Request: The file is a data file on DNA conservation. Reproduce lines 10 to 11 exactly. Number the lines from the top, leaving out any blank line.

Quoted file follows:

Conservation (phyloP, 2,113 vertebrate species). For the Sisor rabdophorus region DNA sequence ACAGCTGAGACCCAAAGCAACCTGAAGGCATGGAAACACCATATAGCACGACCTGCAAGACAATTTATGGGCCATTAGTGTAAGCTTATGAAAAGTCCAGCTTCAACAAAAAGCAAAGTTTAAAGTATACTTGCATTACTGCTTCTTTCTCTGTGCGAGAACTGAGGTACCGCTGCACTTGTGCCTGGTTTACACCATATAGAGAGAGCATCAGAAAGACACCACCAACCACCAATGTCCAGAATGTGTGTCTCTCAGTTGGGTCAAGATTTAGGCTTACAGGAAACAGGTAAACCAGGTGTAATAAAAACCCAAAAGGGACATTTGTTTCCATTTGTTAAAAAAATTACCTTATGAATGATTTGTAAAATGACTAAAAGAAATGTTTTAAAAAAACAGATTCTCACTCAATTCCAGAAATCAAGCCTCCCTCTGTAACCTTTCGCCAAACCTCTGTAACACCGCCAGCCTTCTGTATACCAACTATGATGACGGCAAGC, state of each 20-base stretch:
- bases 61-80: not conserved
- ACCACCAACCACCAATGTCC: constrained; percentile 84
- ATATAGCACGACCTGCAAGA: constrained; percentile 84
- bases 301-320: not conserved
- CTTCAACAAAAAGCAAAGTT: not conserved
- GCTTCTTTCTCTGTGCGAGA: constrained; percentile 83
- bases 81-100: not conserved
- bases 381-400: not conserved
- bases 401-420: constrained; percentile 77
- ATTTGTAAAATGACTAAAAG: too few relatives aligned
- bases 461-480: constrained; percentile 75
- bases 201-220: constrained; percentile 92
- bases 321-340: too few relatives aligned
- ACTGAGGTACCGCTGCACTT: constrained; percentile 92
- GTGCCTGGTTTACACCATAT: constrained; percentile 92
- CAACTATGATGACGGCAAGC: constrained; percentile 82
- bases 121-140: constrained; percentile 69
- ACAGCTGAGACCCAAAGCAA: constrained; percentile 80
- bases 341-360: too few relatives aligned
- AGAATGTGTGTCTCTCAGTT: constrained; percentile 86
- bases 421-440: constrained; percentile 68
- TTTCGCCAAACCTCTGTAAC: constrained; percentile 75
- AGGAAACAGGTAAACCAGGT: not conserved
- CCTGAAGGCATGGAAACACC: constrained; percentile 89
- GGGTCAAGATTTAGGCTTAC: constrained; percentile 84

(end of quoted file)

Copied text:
- bases 401-420: constrained; percentile 77
- ATTTGTAAAATGACTAAAAG: too few relatives aligned